As it happened, the Chinese company’s quest for authenticity began with hiring an American design firm that had worked with Nike in the past. But Li Ning had a not-so-secret weapon that neither Nike nor Adidas could ever claim: Li himself. “They have a heritage to be uniquely differentiated in the industry,” says Ziba account director Lili Yeo. They also have a ready market. “Although they have many choices, deep in their hearts, we think Chinese consumers are looking for a Chinese brand they can be proud of,” says Li. As a credible national icon — at his insistence, the company did little to exploit his Olympic torch-lighting moment — Li’s DNA can really resonate with the Chinese.
This may be especially true of the balinghou — literally “post-’80s” — generation, that savvier-than-ever, outward-looking cohort of young Chinese born in the post-economic reform years. The object of every marketing exec’s lust, the balinghou came of age during China’s ascendancy and are increasingly sure of themselves and their country. Ziba knew that simply waving a Chinese flag in front of them wouldn’t be enough. So to reach them, it conducted an exhaustive yearlong study, including interviews in eight cities, to produce a design strategy that would get their attention.
Ziba found a subtle yet profound difference in the way these Chinese and their Western peers view the role of sports in their lives. “The Chinese don’t categorize themselves by the sports they play; you seldom hear people saying ‘I’m a bowler,’ or ‘I’m a football player,’ ” says Kaye, the Ziba creative director, adding that Li Ning had been working under the opposite paradigm, or “the Nike model.” The reality, Ziba determined, was that the Chinese see sports as movement and movement as part of their day-to-day lives. “It’s the kid who bikes to school, plays a quick game of pickup, does his homework, and sees a movie with his girlfriend,” says Kaye. “All in the same outfit.” At the same time, Ziba saw an emphasis on “appropriateness,” as Kaye puts it — a desire among young Chinese to find what’s right for them based on who they are right now, versus who they aspire to be or might later become.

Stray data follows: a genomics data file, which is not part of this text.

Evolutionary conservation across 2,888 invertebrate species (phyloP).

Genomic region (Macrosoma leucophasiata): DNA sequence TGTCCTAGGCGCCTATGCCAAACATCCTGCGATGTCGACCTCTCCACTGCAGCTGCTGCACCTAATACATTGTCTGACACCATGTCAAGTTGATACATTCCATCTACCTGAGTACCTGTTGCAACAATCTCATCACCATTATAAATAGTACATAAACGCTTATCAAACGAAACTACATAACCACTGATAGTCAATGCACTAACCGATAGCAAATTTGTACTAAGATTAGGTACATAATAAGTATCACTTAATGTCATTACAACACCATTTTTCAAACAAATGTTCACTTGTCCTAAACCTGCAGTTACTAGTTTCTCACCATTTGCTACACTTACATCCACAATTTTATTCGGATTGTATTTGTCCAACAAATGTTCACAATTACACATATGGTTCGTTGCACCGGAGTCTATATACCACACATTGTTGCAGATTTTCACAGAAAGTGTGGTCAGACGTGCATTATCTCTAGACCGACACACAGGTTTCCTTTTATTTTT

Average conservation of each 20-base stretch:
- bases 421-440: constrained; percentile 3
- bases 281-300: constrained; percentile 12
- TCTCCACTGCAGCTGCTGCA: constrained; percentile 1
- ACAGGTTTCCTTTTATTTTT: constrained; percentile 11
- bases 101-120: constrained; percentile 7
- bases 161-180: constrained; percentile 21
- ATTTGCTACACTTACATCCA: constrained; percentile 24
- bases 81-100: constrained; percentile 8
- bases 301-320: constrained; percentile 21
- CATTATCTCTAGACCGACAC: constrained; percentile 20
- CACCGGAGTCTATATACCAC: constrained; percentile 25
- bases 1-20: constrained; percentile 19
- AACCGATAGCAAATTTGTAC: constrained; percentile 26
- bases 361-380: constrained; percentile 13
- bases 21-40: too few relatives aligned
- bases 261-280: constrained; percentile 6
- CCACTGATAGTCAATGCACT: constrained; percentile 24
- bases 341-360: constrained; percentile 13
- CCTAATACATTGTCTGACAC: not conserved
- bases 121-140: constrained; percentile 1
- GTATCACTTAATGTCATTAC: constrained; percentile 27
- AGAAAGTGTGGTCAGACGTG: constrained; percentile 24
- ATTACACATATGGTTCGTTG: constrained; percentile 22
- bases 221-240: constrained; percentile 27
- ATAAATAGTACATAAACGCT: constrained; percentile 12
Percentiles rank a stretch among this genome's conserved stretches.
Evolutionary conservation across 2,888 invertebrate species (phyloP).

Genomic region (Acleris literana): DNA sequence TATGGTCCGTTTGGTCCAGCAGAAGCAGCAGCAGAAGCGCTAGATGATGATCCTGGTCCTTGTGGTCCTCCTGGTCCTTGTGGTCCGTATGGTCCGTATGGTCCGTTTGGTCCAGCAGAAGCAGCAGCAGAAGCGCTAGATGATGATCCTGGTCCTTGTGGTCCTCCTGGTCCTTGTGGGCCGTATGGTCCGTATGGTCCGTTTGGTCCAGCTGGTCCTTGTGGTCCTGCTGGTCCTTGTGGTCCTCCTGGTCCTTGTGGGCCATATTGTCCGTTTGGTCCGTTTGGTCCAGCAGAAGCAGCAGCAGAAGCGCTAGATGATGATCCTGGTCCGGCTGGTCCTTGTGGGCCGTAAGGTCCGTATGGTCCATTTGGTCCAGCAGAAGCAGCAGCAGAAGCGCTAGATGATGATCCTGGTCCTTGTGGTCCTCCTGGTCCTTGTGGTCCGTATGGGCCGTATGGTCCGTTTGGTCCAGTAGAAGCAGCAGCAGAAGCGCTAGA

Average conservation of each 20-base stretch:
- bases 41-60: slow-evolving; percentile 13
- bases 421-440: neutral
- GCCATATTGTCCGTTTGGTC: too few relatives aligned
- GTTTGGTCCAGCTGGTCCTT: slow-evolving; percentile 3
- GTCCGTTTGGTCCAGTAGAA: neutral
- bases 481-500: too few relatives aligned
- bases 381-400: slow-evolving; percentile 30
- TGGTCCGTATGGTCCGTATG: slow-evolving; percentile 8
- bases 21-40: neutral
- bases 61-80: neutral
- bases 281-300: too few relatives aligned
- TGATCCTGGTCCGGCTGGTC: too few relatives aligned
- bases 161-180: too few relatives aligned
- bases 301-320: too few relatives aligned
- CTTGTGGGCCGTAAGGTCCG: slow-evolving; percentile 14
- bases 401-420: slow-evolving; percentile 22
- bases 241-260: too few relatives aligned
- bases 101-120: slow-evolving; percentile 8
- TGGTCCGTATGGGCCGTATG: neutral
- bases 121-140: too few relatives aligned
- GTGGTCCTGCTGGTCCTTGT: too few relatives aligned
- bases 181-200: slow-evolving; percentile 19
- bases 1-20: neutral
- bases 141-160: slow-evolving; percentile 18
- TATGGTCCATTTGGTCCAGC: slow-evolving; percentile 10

Placed under the rubric “Sport for my modern Chinese life,” these and other findings are helping Ziba remake Li Ning’s product line in some fundamental ways. For starters, what was once an ad hoc approach will be replaced by an overarching design language with multiple translations. Two of those will target, respectively, hard-core sports buffs (for example, with performance-oriented gear) and the style-conscious crowd (skater graphics and the like). The third will reach for that larger group for whom sports are simply an integral part of their daily routine — those kids playing pickup games after school. Think the sneaker equivalents of jeans and pocket tees.